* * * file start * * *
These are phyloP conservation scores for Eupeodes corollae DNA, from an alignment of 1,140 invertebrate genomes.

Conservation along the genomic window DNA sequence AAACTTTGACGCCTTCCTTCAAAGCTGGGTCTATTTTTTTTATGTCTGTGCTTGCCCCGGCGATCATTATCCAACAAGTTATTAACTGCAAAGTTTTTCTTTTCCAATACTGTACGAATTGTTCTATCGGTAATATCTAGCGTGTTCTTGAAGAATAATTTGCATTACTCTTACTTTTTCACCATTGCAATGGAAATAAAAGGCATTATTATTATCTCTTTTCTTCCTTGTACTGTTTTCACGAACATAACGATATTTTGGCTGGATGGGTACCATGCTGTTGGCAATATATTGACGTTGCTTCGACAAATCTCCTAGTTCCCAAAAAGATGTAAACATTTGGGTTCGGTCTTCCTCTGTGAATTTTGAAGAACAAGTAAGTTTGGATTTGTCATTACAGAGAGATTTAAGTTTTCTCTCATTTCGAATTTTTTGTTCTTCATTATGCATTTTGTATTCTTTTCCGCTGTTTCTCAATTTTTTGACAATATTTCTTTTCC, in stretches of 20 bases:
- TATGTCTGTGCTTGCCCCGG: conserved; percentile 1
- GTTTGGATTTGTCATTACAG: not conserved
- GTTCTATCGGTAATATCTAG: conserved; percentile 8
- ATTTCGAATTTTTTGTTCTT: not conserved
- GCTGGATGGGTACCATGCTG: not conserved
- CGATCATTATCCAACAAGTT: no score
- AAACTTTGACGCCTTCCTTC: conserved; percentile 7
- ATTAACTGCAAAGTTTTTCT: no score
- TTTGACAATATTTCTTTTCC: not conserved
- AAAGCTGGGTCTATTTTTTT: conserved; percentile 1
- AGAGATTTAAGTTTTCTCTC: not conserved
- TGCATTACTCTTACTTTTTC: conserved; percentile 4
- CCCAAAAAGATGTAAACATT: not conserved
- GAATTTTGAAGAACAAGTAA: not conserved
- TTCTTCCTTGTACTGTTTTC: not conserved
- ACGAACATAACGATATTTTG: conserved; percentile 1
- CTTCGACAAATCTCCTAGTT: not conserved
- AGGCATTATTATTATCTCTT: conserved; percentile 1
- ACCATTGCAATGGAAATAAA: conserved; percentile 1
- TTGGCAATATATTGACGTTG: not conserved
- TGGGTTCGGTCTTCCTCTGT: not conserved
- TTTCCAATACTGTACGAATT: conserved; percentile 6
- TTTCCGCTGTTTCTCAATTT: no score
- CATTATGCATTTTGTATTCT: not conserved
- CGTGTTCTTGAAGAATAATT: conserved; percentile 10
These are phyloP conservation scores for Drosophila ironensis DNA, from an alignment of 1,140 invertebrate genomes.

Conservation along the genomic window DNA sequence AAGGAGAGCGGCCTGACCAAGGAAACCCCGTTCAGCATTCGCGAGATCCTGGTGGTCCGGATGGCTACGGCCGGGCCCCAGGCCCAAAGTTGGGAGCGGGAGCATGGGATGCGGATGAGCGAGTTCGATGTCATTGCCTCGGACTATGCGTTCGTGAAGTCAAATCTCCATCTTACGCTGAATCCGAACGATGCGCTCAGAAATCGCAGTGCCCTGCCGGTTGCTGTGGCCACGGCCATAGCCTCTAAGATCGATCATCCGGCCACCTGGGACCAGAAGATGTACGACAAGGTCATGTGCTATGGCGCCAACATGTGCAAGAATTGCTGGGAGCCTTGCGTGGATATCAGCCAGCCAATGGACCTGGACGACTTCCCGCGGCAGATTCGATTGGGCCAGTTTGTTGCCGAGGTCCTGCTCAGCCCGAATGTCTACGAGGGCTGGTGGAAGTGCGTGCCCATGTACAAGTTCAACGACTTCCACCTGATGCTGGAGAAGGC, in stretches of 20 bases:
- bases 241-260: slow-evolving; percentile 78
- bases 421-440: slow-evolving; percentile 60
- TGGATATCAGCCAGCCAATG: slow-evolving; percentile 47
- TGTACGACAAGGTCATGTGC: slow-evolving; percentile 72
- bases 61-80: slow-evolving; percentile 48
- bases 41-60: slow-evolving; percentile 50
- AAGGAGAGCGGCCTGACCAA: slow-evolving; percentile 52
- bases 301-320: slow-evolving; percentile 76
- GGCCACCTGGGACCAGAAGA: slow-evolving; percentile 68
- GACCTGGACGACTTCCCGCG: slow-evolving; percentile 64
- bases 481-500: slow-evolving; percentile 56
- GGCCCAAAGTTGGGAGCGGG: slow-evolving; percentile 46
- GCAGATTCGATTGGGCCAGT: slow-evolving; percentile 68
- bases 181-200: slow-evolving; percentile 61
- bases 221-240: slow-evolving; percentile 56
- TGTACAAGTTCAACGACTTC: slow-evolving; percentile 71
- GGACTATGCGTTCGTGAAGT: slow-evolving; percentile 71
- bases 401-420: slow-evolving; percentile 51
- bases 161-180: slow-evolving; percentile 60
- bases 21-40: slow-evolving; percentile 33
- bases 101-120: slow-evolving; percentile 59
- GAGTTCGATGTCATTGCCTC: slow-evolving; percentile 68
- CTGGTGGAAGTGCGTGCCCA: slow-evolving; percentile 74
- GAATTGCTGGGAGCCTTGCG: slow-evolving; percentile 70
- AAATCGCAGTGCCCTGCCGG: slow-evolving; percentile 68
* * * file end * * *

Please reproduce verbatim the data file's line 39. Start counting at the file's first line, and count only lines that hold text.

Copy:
- GACCTGGACGACTTCCCGCG: slow-evolving; percentile 64